The Durham Performing Arts Center was a gamble: a pie-in-the-sky plan hatched more than a decade ago as an anchor for a resurging Southern city, with the city contributing about 70 percent of the $48 million price tag.

Now, with eight years of performances on the books, the DPAC posted a profit of $4.5 million in its 2015-16 season, 40 percent of which goes back to the city in a share with the venture capitalists who covered the funding gap. Durham’s cut this year was $1.8 million.



It’s not a spectacular deal for the city, which borrowed $33.7 million in the form of bonds to come up with their portion and will be servicing the debt until 2036. But governments don’t exist to turn a profit, and the DPAC, according to its internal research, had an economic impact of $109 million on the city last season alone.

The differences between the DPAC and Greensboro’s own downtown performing arts center, the Tanger Center, which is scheduled to open in 2019, are significant but not insurmountable.

Durham is part of a larger metro area; there is less money in Greensboro, and — let’s face it — people outside of North Carolina have actually heard of Durham, while Greensboro remains off the national radar, certainly when it comes to high-dollar tourism.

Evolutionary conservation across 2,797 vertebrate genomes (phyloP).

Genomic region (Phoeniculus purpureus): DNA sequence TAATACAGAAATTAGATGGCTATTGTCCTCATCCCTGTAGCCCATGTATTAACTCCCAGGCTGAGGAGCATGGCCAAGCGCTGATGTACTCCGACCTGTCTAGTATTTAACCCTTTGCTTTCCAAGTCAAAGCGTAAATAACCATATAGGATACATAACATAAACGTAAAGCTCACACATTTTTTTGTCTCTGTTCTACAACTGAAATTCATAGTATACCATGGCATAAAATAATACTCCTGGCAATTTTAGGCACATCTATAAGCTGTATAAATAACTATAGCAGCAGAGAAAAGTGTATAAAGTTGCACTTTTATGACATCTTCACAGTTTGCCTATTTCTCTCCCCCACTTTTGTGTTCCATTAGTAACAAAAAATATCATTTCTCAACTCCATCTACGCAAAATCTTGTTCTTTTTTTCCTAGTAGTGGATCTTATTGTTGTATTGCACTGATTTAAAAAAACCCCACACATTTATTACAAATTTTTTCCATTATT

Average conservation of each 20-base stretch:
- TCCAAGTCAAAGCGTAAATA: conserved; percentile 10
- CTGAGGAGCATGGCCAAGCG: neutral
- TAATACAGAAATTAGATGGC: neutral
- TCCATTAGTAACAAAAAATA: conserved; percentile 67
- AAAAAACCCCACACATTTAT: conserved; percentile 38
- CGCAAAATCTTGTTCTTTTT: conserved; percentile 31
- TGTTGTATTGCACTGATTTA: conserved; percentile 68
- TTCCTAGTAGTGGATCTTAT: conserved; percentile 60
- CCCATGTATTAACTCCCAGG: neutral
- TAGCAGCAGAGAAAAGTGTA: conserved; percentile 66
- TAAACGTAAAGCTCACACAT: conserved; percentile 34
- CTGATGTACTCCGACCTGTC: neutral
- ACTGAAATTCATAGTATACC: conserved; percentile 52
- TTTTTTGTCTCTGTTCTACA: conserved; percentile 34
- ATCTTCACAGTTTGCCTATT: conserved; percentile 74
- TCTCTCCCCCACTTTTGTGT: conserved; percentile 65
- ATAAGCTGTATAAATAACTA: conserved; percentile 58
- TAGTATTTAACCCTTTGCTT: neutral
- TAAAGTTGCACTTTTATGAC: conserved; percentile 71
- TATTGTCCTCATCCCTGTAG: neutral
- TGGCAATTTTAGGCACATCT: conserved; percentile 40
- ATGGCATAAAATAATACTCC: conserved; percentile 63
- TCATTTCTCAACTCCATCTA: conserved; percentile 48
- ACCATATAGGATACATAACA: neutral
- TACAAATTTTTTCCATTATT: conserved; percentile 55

And while Greensboro is kicking in roughly the same dollar amount that Durham did 10 years ago, the GPAC will cost almost twice what the DPAC did, with a current price tag of $78.1 million — the $40 million gap is to be filled with private donations, about half of which have been raised and most of the rest pledged.

But even while the Tanger Center is nothing more than a fenced-off patch of bare earth, it is still having an economic impact on downtown Greensboro. LeBauer Park is up and running. After success in its location proximate to the DPAC, the Aloft Hotel chain announced plans to build a few blocks from GPAC, with an opening date set for 2020. More projects are in the works for the area, mostly contingent on the Tanger Center, which at this point is too big to fail.

Yet, after a groundbreaking ceremony in May, the site remains untouched.

After a year of delays, construction on Phase I is scheduled to begin next week, though a contract with a builder has not been announced. Each delay brings with it diminishing returns in the forms of increased costs, decreased donor confidence and growing public distrust of the process.

And it’s a certainty that projects like Aloft and others reliant on the performing arts center will remain in a holding pattern until the Tanger Center moves forward.

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